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Metric-based Feedback Training for the Acquisition of Sonographic Skills

2016-11-30 15:45:23 | BioPortfolio

Summary

The investigators hypothesized that feedback based on previously developed and validated metrics will improve novices' learning of procedural skills.

The objective of this study was to determine the effect of a structured, objective and terminal feedback on novices' performance skills of ultrasonography part of ultrasound-guided axillary brachial plexus block.

Description

The use of ultrasound guidance during performance of peripheral nerve blocks improves success rate, shortens performance time and reduces the risk of inadvertent vascular puncture. Safe and effective procedure performance requires the operator to make a series of real-time, high stakes decisions relevant to interpretation of sono-anatomy and subsequent nerve visualization, needle-to-nerve guidance, needle-to-nerves approximation and local anesthetic deposition. Teaching novices to perform ultrasound-guided nerve blocks should include rendering and assessment of its component skills such as interpretation of sonoanatomy, consistent needle imaging and correct placement of local anesthetics. Learning and teaching ultrasound-related motor skills is challenging within the current landscape of medical and training education. Simulated learning has been advocated as it can facilitate deliberate practice as opposed to repeated practice. Simulation and e-learning are flexible training modalities, which facilitate procedural skills rehearsal in a safe environment, free from risk to patients, and permitting real time feedback. Deliberate practice with feedback in a simulated environment may accelerate the rate of skill acquisition. Feedback is a predictor of effective learning and a useful tool for novices learning new skill. However summative feedback is superior to concurrent feedback for procedural skill acquisition during simulated but not clinical training and for skill retention. The characteristics of feedback, which influence its effect on learning, include timing, content, who initiates (elicits) it and the format and motivation applied to its delivery. Feedback positively influences skill acquisition by novice learners. How trainees adopt objective versus subjective feedback remained largely undetermined. The investigators hypothesize that feedback based on previously developed and validated metrics will improve novices' learning of procedural skills.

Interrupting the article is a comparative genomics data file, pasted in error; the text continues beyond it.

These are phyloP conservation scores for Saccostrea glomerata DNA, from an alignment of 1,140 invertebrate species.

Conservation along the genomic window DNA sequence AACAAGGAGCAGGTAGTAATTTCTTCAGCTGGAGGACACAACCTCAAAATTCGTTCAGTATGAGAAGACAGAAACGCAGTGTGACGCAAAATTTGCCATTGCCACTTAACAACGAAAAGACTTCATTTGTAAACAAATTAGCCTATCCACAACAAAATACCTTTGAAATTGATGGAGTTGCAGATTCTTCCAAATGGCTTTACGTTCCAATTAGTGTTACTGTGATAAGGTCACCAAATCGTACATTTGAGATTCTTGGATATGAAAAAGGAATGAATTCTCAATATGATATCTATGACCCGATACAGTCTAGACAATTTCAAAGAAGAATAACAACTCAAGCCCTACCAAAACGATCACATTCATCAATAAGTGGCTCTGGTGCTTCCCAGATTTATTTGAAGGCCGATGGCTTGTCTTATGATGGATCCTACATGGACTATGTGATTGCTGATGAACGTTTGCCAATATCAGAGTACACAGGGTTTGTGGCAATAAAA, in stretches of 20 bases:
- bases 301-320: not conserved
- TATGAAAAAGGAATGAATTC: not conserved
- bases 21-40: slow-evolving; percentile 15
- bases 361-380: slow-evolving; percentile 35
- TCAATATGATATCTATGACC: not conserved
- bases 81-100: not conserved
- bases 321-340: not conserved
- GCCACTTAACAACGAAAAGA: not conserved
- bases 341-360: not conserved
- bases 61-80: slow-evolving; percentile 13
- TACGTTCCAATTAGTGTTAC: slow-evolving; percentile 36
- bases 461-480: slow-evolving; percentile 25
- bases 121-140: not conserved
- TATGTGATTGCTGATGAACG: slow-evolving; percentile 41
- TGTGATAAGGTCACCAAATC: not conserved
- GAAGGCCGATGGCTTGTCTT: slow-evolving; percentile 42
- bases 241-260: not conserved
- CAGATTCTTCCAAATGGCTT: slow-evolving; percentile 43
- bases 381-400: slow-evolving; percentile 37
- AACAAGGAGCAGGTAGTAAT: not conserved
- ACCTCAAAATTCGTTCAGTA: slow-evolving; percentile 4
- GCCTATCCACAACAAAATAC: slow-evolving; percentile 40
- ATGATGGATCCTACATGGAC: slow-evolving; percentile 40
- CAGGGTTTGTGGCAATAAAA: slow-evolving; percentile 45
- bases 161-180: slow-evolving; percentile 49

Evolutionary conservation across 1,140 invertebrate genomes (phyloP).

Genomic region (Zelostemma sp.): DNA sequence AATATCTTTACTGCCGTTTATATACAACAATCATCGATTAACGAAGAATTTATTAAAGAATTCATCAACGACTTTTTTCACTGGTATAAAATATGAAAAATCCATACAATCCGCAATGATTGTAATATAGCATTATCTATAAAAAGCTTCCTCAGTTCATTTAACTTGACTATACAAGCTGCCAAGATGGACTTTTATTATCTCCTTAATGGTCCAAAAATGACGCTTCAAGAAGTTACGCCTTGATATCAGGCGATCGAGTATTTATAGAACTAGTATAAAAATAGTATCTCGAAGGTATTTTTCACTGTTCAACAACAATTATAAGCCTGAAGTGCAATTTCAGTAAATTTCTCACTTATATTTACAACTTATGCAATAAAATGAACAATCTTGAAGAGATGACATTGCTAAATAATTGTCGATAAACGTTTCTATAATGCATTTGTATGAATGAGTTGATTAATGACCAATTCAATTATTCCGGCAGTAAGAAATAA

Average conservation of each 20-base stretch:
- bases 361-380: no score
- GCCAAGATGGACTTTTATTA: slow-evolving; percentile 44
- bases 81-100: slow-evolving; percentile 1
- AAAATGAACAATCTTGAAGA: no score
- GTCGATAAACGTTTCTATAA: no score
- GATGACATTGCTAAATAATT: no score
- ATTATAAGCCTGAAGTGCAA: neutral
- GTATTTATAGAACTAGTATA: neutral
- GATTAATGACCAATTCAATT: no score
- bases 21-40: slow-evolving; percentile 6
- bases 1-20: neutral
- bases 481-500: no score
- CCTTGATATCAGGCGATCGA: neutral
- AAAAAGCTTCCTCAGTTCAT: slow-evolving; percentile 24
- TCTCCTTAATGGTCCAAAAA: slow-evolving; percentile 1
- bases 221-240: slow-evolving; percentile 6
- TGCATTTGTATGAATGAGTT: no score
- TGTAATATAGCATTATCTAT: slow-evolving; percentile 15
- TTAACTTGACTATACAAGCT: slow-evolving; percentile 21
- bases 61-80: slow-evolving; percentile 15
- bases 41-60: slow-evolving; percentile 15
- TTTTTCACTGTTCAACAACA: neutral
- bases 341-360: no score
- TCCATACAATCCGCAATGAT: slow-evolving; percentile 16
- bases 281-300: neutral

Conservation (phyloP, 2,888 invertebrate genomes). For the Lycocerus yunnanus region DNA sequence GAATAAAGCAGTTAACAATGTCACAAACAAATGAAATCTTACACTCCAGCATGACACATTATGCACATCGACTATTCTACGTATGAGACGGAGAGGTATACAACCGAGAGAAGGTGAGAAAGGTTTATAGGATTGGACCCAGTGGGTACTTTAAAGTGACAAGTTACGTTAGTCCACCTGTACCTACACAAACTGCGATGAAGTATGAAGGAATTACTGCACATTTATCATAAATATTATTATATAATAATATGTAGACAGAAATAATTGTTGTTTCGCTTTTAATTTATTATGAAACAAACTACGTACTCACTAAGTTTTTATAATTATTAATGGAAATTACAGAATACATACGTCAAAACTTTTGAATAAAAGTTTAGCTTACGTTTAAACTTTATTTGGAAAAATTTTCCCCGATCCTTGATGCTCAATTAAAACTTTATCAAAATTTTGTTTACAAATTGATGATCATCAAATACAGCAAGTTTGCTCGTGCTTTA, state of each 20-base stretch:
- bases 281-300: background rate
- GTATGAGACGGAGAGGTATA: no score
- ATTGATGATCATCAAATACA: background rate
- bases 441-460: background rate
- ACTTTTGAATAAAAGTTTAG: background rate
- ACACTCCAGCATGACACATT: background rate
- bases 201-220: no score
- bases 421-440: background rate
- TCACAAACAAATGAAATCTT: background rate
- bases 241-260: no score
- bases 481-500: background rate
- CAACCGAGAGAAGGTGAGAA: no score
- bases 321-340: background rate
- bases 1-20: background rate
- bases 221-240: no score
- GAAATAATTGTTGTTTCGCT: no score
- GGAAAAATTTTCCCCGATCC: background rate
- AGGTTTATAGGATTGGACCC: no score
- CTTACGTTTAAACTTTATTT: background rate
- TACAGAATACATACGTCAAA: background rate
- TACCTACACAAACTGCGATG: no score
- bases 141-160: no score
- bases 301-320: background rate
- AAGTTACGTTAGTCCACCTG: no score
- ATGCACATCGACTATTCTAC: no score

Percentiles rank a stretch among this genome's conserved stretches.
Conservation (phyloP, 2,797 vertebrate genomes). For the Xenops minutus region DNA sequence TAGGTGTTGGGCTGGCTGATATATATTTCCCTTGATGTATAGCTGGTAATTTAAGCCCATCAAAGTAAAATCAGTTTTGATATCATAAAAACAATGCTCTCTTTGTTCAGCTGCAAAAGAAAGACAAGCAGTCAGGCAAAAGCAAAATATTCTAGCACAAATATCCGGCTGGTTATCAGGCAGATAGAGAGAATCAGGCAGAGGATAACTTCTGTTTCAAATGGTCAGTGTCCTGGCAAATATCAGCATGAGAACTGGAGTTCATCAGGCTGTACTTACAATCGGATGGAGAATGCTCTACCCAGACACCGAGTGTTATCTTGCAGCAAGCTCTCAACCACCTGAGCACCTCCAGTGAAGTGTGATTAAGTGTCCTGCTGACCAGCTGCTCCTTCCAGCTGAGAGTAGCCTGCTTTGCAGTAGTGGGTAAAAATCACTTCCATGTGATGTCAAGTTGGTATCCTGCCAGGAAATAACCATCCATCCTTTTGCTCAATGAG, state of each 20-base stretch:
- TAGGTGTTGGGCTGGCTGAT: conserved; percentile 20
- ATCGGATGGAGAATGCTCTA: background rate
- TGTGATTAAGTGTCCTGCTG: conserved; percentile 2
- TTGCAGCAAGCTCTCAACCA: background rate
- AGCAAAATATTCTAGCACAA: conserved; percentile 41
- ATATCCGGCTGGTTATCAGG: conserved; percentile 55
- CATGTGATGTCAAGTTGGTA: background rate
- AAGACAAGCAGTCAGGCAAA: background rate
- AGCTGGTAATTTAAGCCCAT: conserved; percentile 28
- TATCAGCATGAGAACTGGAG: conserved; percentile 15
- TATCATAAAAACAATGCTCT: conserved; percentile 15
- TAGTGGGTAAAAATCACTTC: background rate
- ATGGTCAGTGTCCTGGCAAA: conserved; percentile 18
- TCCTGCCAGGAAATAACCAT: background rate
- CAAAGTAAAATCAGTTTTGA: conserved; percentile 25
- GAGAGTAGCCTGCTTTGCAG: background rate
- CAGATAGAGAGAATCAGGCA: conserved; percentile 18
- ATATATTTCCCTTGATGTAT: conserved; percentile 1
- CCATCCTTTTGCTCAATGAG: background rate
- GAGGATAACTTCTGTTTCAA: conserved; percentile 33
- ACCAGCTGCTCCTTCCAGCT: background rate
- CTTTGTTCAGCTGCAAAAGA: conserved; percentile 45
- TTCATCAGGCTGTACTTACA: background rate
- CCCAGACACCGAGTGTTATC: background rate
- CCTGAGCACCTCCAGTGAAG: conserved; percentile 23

The objective of this study was to determine the effect of a structured, objective and terminal feedback on novices' performance skills of ultrasonography part of ultrasound-guided axillary brachial plexus block.

Methods:

With institutional ethical approval and having obtained written informed consent from each, 12 anesthesia trainees will be invited to participate in this prospective, randomized and blinded study.

Inclusion criteria:

i. trainees in the Irish national anesthesia training program allocated to Cork teaching hospital (CUH) ii. have performed no more than 5 ultrasound-guided peripheral nerve blocks at the time of participation.

Each participant will answer tests to ascertain visuospatial and perceptual abilities (card rotation, cube comparisons and map planning tests).

Each participant will provide baseline information prior to participation i) age ii) gender iii) handedness iv) Years since graduating from medical school v) number or estimated number of previously performed ultrasound-guided interventional procedures including securing vascular access vi) courses/workshops in ultrasound-guided procedural interventions.